In our seventh episode of Unfair Advantage we talk to Christoph Thur of Ovelin. Ovelin has created a game called Wildchords that has attracted a lot of interest both from consumers, but also from investors. Recently they closed a €1.1 million investment from True Ventures. We talked to Christoph to understand how Ovelin went about creating Wildchords, but also how the game has been distributed and what were the steps leading up to the closing of the investment from one of the top-tier investors in the US.
Our sponsor for this week is Gapps.fi - a Helsinki-based company that brings the Google productivity tools to your workplace. They've got a special offer for all those who ping them and say they came from ArcticStartup. Big thanks to Gapps for supporting the show.
Editor's note: This post is part of a series of posts sponsored by Microsoft Finland. You can read the other posts over here.
Last week saw Mobile Acceleration Week (MAW) take place in the Aalto Venture Garage, where a group of mobile developers gathered to create applications for the Windows Phone platform. The series of events under MAW take place in many different parts of the world Moscow, Shanghai, London and Berlin to name a few. In Helsinki, 16 team participated in the program. On Thursday, the teams finalised their work and came on stage to present their results.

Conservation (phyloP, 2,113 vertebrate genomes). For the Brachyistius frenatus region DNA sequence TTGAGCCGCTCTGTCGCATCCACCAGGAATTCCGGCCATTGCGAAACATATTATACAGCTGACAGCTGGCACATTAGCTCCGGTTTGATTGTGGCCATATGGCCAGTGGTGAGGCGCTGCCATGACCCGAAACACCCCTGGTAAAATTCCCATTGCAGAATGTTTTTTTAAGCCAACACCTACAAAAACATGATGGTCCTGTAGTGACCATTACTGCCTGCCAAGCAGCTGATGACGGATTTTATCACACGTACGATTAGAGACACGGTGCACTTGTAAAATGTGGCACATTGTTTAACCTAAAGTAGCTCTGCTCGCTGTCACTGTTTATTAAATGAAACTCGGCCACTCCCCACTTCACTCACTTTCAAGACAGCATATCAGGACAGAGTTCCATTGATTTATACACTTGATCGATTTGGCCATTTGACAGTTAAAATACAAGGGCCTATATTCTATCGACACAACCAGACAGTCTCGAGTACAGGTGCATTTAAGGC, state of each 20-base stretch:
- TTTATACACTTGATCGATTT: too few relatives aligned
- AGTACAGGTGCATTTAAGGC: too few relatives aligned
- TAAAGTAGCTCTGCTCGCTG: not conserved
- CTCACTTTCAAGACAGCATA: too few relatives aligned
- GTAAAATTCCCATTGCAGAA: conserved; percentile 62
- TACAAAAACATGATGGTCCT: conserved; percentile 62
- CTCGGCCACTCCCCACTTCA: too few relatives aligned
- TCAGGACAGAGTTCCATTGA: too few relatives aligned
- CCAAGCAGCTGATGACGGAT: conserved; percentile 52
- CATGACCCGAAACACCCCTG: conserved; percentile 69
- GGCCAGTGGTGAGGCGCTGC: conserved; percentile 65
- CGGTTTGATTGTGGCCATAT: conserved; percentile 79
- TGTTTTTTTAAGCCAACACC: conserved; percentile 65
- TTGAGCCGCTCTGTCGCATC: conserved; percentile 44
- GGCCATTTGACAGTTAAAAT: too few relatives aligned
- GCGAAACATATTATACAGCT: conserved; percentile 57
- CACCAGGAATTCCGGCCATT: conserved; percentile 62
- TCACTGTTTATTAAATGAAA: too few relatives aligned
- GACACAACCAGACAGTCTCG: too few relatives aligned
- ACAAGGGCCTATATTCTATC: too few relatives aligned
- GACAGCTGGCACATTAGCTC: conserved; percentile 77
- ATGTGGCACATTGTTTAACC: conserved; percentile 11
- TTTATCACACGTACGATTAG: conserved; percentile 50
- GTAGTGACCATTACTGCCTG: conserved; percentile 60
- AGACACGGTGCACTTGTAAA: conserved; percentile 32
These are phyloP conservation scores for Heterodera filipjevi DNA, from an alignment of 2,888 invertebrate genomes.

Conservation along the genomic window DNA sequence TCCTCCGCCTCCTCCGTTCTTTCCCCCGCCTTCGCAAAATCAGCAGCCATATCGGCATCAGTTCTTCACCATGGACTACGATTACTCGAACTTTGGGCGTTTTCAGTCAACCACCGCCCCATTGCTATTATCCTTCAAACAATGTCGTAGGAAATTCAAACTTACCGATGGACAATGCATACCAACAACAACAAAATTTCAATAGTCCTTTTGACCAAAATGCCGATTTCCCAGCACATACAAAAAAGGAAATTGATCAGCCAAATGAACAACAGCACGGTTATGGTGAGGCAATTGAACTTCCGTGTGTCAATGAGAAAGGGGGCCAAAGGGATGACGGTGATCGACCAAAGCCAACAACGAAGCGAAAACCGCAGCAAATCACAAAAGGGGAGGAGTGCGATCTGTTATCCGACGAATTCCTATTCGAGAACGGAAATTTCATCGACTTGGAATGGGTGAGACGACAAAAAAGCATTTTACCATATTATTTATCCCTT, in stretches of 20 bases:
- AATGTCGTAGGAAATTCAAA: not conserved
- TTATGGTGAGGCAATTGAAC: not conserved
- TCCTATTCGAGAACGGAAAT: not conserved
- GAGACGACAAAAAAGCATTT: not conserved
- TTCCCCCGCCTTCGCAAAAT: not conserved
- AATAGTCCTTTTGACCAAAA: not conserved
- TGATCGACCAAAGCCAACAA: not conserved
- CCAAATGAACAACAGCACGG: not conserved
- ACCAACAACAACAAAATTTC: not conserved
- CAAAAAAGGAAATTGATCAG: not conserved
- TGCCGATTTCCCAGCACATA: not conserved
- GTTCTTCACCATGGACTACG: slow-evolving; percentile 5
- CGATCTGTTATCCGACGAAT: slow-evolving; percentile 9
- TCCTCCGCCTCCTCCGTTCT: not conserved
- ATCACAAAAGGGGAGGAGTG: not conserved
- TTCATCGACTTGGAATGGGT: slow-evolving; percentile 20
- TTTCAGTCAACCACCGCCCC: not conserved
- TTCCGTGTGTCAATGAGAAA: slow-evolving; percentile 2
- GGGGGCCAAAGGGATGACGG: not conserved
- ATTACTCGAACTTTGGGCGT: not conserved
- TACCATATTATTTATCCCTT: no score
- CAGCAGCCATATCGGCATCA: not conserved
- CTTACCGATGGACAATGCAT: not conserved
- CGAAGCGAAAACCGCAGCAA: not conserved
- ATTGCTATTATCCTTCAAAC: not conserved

The winner of the competition was Entetrainer, which had by far the most impressive app, even in our opinion. We'll outline in the list below all the different apps and what they set out to do. The runner up was Star Arcade, which enables gaming to hundreds of thousands of people.
If you run your own business, you've probably got an old Excel file somewhere that tries to keep track of employees' days off. It works, but it could be so much easier if it were more self-managed and actually a calendar. A team from Riga (but now working out of the UK) is trying to make HR functions for SMEs easier with Cake.HR. The service is currently in private beta, but they are giving free accounts to companies until they turn on payments sometime in early March. The team also tells us they're giving free-for-life accounts in return for feedback on the service.
Wikipedia has become a staple of internet life, and has risen to the top due to its aim of giving readers the impartial truth. Wikipedia serves its purpose well, but it also misses out on the color of human experience that cannot be verified by a third party source. A new service out of Sweden, Empedia, launched today and builds off of the Wikipedia API to allow anyone to add their personal experiences or stories to world events, companies, places, and everything else. Empedia calls itself a social encyclopedia.